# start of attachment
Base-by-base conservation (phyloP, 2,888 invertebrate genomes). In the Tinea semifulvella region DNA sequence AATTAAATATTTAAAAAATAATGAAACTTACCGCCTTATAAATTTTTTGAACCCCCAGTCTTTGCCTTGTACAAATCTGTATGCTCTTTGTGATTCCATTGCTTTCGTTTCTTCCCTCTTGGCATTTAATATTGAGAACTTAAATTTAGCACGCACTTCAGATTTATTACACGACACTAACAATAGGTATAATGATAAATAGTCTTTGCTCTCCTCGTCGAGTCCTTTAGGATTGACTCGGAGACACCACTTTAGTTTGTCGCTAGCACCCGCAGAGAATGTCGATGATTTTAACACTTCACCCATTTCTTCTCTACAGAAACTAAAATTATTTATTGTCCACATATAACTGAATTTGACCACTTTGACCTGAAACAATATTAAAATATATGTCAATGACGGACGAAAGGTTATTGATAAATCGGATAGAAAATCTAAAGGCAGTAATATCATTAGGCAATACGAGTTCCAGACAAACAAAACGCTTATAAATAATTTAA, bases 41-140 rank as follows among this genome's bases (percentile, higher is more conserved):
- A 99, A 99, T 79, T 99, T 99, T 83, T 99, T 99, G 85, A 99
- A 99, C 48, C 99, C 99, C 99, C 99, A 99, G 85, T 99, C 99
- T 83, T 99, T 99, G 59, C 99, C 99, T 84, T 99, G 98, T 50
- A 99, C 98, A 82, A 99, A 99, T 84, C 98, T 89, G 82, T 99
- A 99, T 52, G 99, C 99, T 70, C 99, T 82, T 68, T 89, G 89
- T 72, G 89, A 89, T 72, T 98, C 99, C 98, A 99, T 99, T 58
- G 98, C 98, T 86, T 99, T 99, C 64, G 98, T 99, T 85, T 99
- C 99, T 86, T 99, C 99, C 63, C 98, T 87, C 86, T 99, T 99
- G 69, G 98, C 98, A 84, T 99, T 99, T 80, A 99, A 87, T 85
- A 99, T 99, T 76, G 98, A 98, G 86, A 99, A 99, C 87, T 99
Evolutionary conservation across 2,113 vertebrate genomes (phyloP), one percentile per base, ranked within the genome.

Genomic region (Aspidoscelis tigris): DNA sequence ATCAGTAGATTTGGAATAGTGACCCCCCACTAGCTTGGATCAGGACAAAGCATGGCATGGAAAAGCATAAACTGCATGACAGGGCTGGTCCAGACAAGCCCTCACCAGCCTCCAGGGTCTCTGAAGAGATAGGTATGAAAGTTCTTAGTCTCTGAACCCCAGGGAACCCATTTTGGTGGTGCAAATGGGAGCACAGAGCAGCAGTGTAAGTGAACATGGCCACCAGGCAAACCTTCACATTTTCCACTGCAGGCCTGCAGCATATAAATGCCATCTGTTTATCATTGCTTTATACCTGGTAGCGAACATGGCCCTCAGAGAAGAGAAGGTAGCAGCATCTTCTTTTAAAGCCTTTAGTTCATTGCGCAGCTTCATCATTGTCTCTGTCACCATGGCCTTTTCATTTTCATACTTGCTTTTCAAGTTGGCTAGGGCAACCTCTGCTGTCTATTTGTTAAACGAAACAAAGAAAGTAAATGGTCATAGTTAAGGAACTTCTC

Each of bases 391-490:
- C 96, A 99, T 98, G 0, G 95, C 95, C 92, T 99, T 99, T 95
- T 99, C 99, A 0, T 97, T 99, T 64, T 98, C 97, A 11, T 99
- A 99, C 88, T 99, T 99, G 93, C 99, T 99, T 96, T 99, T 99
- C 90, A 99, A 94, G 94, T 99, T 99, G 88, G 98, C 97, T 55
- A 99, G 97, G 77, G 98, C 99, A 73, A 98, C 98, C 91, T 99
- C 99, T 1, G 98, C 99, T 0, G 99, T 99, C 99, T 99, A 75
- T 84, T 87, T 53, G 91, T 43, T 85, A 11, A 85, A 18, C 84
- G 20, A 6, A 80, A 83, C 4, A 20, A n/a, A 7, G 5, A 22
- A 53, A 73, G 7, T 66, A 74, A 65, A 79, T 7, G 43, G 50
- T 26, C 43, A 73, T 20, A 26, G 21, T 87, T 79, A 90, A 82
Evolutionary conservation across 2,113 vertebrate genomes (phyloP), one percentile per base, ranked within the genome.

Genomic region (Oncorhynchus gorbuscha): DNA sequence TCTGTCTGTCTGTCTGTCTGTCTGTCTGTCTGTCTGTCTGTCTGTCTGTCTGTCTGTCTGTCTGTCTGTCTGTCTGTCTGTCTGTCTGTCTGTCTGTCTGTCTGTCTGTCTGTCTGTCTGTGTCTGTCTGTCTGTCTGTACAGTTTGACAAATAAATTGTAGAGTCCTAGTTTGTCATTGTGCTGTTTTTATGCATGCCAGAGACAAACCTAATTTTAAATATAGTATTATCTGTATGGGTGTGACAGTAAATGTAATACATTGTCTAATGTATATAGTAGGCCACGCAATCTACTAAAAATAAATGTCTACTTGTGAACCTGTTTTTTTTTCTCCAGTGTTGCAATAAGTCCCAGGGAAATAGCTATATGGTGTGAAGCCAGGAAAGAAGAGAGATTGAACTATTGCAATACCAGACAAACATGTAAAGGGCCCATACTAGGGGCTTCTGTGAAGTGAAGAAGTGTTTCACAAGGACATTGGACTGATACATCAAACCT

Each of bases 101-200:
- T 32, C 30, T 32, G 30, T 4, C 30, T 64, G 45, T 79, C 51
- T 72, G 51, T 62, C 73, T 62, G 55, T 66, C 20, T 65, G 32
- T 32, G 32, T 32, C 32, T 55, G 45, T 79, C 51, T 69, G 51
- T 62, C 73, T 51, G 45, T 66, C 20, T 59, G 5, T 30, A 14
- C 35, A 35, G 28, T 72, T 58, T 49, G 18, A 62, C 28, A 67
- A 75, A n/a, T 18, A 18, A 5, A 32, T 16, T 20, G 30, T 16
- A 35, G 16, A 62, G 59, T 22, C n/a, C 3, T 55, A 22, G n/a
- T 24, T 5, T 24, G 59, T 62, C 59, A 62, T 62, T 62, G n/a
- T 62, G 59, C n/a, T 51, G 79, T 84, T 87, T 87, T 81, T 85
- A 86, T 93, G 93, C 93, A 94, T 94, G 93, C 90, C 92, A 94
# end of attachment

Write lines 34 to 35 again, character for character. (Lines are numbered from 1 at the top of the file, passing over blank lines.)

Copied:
- A 35, G 16, A 62, G 59, T 22, C n/a, C 3, T 55, A 22, G n/a
- T 24, T 5, T 24, G 59, T 62, C 59, A 62, T 62, T 62, G n/a